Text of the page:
Lloyd’s of London bosses have warned that floods of capital from investors such as hedge funds and pension funds could cause a crisis in the insurance industry similar to that suffered by the banks.
Billions of pounds of funds have been poured into the sector in recent years as investors look to offset the impact of lower interest rates. Although this excess capital has driven down prices across Lloyd’s, it has prompted fears the industry may not be pricing its risks properly.
John Nelson, Lloyd’s chairman and a former investment banker, last night urged insurers not to repeat the mistakes made by the banking industry in the lead-up to the financial crisis when “capital became detached from the underlying transaction of risk”.
Speaking at the Lloyd’s annual dinner, he said that although the flows of new capital had helped to fund expansion and keep pace with growing economies and rising demand, “insurance of course can be a dangerous business for those who do not understand it”.
Investors are also piling into insurance-linked financial instrument such as catastrophe bonds, which are sold by insurers and reinsurers to share the risk they take on for natural disasters.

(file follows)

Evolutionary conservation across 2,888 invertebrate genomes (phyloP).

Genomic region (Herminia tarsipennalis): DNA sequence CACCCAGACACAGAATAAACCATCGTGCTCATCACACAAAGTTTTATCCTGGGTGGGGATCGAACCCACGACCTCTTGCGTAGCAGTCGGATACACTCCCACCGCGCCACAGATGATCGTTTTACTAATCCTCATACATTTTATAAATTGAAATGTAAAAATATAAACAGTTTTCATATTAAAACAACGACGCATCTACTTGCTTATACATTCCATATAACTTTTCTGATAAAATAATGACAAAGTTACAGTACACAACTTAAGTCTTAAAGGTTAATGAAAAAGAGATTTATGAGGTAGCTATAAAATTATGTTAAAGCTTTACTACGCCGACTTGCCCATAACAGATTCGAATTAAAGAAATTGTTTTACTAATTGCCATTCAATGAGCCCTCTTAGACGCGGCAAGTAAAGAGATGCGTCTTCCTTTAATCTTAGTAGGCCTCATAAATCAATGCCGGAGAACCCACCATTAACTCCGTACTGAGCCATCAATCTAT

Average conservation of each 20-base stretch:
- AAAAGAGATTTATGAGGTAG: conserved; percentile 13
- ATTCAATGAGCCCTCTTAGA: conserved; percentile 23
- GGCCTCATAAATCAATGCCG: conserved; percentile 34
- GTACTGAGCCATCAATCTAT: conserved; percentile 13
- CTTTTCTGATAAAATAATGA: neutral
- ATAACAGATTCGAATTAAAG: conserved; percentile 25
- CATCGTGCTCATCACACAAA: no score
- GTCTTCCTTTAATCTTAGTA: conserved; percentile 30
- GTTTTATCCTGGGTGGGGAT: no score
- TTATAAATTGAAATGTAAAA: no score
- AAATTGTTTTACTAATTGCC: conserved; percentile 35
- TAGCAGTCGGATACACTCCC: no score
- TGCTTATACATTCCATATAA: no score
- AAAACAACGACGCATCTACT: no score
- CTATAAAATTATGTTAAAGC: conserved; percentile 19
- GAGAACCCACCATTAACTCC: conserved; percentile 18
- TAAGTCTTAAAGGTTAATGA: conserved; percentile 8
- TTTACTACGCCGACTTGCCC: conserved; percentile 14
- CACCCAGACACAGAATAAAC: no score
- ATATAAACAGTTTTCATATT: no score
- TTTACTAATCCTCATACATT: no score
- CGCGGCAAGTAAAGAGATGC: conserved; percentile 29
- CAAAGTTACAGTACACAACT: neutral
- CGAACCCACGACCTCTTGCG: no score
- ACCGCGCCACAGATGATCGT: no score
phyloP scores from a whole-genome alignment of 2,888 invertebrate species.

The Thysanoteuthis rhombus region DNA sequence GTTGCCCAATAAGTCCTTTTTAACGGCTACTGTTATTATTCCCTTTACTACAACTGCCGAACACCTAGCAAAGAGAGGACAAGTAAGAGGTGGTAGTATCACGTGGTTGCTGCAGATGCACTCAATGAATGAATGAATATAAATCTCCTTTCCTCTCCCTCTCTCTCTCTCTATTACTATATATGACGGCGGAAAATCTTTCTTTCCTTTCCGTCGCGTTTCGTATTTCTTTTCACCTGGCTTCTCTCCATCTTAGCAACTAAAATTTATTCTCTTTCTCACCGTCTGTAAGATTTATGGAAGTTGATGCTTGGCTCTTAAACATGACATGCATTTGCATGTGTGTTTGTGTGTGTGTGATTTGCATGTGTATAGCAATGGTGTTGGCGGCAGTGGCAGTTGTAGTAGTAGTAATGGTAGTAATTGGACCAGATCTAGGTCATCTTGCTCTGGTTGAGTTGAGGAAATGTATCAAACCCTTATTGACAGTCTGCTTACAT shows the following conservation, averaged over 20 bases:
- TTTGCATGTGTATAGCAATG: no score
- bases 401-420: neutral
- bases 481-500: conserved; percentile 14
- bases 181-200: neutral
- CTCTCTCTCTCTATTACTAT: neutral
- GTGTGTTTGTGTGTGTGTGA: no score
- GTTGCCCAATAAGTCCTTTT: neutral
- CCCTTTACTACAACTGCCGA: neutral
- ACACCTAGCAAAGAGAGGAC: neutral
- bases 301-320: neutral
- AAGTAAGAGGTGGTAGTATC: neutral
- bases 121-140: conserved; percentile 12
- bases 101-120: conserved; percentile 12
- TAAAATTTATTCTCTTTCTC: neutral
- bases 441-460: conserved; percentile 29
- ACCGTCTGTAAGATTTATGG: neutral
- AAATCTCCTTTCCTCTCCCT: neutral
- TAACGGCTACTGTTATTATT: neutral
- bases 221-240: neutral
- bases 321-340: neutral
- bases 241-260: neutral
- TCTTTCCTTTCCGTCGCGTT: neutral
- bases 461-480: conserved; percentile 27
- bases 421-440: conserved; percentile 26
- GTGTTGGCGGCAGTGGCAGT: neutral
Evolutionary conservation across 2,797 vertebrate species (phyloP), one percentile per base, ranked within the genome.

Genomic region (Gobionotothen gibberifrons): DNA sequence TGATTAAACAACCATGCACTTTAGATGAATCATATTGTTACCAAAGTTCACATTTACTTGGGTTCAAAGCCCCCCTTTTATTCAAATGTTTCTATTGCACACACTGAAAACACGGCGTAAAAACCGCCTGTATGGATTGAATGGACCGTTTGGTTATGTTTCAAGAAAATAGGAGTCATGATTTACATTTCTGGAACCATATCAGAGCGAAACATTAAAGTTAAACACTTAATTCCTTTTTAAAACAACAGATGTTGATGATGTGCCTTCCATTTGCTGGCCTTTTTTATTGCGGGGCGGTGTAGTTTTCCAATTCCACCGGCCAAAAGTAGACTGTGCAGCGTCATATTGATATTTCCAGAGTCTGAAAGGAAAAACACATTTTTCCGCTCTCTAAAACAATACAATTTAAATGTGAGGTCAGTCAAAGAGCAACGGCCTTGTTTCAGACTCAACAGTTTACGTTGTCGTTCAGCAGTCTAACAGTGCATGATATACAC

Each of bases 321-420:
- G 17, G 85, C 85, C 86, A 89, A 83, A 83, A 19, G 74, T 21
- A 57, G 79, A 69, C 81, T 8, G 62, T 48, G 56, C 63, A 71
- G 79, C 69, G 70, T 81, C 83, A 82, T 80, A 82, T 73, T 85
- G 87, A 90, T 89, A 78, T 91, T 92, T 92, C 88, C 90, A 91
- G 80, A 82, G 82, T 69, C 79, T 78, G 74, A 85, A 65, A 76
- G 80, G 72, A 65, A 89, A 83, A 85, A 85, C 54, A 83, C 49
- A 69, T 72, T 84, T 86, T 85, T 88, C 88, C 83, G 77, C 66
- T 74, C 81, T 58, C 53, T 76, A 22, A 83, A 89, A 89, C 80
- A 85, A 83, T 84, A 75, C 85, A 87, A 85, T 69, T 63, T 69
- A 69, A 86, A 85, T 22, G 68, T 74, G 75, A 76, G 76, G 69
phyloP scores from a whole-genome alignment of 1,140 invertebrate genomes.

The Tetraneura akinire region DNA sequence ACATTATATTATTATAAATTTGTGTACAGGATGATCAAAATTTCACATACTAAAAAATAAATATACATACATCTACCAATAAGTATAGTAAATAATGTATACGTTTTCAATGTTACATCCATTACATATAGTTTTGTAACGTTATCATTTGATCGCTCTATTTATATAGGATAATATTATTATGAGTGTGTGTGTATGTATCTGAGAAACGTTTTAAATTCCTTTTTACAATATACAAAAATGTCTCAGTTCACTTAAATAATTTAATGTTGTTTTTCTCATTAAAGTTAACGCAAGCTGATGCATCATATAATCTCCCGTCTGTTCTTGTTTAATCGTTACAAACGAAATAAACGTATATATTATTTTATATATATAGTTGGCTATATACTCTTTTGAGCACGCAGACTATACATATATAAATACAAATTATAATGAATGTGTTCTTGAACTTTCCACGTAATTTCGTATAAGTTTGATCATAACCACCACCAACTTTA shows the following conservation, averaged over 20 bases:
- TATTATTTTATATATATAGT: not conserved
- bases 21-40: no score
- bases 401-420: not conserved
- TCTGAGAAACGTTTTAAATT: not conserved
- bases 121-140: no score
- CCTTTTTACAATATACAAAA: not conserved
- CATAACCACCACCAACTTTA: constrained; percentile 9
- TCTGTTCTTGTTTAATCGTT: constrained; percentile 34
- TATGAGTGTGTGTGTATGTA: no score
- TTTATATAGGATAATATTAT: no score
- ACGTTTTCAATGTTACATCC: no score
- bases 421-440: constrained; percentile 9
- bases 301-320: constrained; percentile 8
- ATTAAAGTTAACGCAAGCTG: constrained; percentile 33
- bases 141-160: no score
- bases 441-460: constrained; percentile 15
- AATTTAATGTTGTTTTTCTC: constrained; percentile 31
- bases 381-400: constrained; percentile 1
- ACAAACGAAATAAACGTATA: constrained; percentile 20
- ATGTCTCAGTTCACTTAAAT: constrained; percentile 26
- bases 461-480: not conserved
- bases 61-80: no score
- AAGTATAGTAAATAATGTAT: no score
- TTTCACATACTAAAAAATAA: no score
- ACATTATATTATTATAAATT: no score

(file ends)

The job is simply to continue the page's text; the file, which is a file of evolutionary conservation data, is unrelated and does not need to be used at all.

“We all vividly remember the systemic problems which arose in the banking industry,” he added.
“Some of the structures being used could undermine some of the qualities of the insurance model, which provides a secure and reliable risk transfer market for specialist risk — and indeed the reliable payment of claims. All of us in this industry, and dare I say it, the regulators as well, need to be extremely watchful on this — we have seen the consequences in other parts of the Financial Services industry - and the pain that it caused to worldwide markets, to economies, and to the underlying customers.”
Bronek Masojada, chief executive of Lloyd’s insurer Hiscox, said: “This new form of capital is not going to disappear and we all need to adapt to it. We’re in an early stage of this cycle and done well it could bring benefits to the whole market but if not regulated properly, yes, it could get out of hand.”